PR / News

James Bargent Music Producer at MassiveMusic, London

17 September 2020

James Bargent
Music Producer at MassiveMusic, London

There are four stages to a crisis; The Storm, The Aftermath, The Reseeding, and The Harvest. We are now moving towards the final of those (hopefully). But unless we take a moment to acknowledge and learn from what happened during each stage - in culture, advertising and music - we may too easily fall back into old habits. From the NHS claps, to stay-at-home music covers and beer brands giving back to bars, I will lightly touch on some of the most positive insights using examples, and how these might inform our exit plan.
There are four stages to a crisis:
1.    The Storm
2.    The Aftermath
3.    The Reseeding
4.    The Harvest.
We are now moving towards the final of those (hopefully). But, unless we take a moment to acknowledge and learn from what happened during each stage - in culture, advertising and music - we may too easily fall back into old habits. Creative destruction - a term used by economist Schumpeter to describe the inevitable collapse and restructuring of our system, could be an interesting prognosis for us. Some great crises in history were followed by a cultural boom and, with so many describing this current crisis as ‘wartime’, there may be an opportunity to follow that pattern.
Immediately there is confusion and obsession with toilet paper, not realising that it’s masks you need. Windows are boarded up and people hide in their houses made of toilet paper. This is all too fresh, so I won’t dwell, but remember that solidarity was found most readily in music. Its unifying catharsis filled the streets while we couldn’t; think of the Wuhan chant and the balconies in Italy. Of course, it’s natural at this stage to take less risky choices - as was demonstrated by all the sad pianos raining down - but that’s all rather forgotten.
Dust settles; time for new methods of survival. Restrictions force us to break from old habits and all the sad pianos are now out of stock (as the toilet paper). Marshall McLuhan’s phrase “the medium is the message” proves apt as messages to stay home are broadcasted literally from the limited means of people’s homes. There’s Global Citizen’s One World Together At Home, which was hosted from famous musicians’ living rooms, directly to ours. Advertising also became DIY with covers of Cyndi Lauper for Jack Daniels and Ben E. King for Nivea. Under normal circumstances, this may be saccharine, but the unique relevance strikes a harmonious chord and is a fresh departure from the invasion of the sad piano army.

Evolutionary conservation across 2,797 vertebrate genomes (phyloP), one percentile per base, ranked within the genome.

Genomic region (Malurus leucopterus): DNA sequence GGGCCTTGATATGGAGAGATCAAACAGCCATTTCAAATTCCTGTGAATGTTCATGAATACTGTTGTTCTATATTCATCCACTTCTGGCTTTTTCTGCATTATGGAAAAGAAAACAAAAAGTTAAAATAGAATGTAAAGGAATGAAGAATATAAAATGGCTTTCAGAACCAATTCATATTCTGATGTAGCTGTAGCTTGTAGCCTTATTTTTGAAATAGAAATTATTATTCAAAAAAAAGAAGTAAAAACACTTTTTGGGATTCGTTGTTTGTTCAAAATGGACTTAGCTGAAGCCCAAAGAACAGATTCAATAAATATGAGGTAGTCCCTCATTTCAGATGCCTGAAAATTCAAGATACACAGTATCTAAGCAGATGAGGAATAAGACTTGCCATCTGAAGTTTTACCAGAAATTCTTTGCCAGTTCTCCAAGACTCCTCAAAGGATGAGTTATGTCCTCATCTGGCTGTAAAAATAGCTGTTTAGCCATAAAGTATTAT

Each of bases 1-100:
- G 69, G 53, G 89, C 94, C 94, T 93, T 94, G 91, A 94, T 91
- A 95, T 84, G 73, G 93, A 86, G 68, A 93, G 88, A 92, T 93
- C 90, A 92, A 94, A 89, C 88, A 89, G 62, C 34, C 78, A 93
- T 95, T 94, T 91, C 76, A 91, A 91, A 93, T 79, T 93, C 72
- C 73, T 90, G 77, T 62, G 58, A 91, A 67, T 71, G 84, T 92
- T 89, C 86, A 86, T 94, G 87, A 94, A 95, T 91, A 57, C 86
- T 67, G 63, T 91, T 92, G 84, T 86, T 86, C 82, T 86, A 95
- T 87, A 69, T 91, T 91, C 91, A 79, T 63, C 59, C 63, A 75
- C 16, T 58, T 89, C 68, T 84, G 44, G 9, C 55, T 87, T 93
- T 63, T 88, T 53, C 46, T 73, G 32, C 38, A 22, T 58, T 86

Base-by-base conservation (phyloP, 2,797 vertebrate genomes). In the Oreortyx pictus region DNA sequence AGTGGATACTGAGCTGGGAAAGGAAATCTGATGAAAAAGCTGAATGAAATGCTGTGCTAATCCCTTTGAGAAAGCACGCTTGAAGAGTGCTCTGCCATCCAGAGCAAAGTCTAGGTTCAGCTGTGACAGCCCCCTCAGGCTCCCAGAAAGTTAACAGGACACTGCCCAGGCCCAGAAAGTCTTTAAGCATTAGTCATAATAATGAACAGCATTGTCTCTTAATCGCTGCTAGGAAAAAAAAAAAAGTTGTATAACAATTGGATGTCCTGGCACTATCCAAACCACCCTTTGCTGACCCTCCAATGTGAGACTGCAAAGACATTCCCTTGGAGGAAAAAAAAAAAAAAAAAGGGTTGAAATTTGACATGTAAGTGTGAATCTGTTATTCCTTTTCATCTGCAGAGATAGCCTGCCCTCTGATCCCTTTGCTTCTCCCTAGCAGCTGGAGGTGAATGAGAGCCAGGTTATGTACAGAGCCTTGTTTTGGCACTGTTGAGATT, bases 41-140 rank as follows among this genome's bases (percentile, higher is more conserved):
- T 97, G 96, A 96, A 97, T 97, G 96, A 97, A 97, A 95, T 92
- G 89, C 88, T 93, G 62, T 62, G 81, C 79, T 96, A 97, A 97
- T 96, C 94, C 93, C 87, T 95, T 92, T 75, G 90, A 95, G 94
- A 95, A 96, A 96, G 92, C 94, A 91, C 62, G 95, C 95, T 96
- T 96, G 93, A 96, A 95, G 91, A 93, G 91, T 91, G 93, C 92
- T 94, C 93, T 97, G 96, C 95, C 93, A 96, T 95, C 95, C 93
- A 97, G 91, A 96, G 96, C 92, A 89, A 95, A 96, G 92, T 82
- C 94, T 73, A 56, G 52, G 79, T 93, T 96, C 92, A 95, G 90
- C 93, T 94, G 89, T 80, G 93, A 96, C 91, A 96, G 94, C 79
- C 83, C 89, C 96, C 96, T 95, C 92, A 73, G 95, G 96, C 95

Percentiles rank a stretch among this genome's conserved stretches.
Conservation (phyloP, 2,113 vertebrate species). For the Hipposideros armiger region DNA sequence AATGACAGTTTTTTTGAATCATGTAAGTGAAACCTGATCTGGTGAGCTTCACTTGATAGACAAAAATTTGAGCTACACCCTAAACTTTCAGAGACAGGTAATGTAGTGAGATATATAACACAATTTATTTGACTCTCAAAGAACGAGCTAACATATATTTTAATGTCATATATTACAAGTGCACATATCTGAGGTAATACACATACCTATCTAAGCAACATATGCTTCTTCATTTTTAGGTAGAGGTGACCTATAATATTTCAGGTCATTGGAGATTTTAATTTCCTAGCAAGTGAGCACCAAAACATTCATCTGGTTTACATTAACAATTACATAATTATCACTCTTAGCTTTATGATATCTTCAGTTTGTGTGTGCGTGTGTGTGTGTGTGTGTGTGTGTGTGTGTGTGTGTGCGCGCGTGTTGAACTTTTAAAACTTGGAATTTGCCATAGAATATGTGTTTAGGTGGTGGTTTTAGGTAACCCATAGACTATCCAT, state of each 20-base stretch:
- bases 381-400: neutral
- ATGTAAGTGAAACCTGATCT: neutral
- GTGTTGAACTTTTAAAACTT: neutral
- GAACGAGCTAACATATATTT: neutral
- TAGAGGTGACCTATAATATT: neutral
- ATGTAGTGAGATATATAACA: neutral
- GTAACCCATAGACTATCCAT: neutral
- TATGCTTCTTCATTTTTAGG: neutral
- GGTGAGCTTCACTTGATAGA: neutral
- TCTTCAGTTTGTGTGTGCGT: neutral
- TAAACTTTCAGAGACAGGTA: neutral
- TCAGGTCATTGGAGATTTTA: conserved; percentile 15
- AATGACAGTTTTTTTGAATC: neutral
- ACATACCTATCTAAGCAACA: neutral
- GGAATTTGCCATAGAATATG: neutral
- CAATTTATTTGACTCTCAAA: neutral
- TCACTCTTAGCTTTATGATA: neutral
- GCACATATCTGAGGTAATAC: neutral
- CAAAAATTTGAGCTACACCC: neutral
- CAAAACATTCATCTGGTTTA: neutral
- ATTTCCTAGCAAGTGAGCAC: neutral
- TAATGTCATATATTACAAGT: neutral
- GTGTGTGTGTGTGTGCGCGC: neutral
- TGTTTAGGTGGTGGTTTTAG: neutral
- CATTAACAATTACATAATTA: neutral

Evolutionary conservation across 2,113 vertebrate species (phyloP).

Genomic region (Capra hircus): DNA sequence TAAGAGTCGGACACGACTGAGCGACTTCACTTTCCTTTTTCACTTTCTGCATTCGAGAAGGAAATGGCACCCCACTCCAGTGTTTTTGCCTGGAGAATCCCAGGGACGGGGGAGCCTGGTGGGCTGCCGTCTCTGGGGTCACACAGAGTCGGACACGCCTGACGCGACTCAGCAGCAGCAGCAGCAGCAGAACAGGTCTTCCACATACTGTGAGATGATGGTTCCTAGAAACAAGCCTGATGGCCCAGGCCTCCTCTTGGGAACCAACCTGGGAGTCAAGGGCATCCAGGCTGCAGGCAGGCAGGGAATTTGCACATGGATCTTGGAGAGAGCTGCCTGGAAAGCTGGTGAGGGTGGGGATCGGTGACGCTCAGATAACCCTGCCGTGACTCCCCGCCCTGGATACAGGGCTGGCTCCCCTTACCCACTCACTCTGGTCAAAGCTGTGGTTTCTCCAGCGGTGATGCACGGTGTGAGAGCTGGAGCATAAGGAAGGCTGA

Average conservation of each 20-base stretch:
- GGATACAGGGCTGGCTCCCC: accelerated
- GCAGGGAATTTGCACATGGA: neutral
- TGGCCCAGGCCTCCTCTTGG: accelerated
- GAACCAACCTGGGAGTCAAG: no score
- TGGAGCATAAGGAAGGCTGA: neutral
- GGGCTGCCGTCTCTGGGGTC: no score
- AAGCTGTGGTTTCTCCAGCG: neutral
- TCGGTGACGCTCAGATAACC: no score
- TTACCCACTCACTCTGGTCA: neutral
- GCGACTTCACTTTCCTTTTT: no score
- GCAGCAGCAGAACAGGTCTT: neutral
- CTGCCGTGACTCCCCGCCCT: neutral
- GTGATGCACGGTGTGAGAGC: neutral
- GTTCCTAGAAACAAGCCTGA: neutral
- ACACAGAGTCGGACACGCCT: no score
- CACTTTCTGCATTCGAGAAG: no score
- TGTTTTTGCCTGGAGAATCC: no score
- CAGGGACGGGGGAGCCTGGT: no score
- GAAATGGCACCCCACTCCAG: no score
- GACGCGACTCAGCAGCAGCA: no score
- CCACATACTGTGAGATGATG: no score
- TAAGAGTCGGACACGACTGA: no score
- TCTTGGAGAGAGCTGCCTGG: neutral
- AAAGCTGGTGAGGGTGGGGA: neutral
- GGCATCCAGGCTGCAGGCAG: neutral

Then it was time to build a way to recovery and more long-term thinking. Brands shift their resources to help the production of what really mattered (not toilet paper). Brewdog brewed hand sanitiser and Burberry produced masks and gowns for the NHS. Heineken was there to help bars stay afloat by encouraging customers to buy a beer now to drink later. The creative cleverly used the lyrics of Simple Minds’ Don’t You Forget About Me to chauffeur the message home. In the US, chicken chain Popeyes gave musicians ‘a new venue’ during the crisis, with a chance to play the brand’s jingle for their new campaign.
People are back in the pubs but it’s not over yet. Consumers are slowly consuming again but that’s not to say marketing should go back to normal. Its important brands remain authentic and in tune with the continued and rapid change. For example, Carlsberg welcomed us back to the pubs with a light comedic nod towards social distancing. The Great Escape soundtrack MassiveMusic synced to the picture helps hit the thirst-quenching spot between nostalgia and the relief felt by many.
There are lessons being learned. Brands that responded authentically to the coronavirus crisis - by contribution or by commitment to their long-term message - may prosper whether or not the post-pandemic boom decides to honour its glittery promise. We’ve seen a different form of creativity and solved problems we didn’t know existed. Archaic models are being abandoned and replaced by more efficient ones that, in peacetime, would have taken another five years to manifest.
Music has been able to travel where we cannot, and its powerful message of unity and hope has proven vital at every stage; it shall continue to play this role. Most importantly, you get noticed for doing things differently, for the right reasons, and that should be the top of the marketing agenda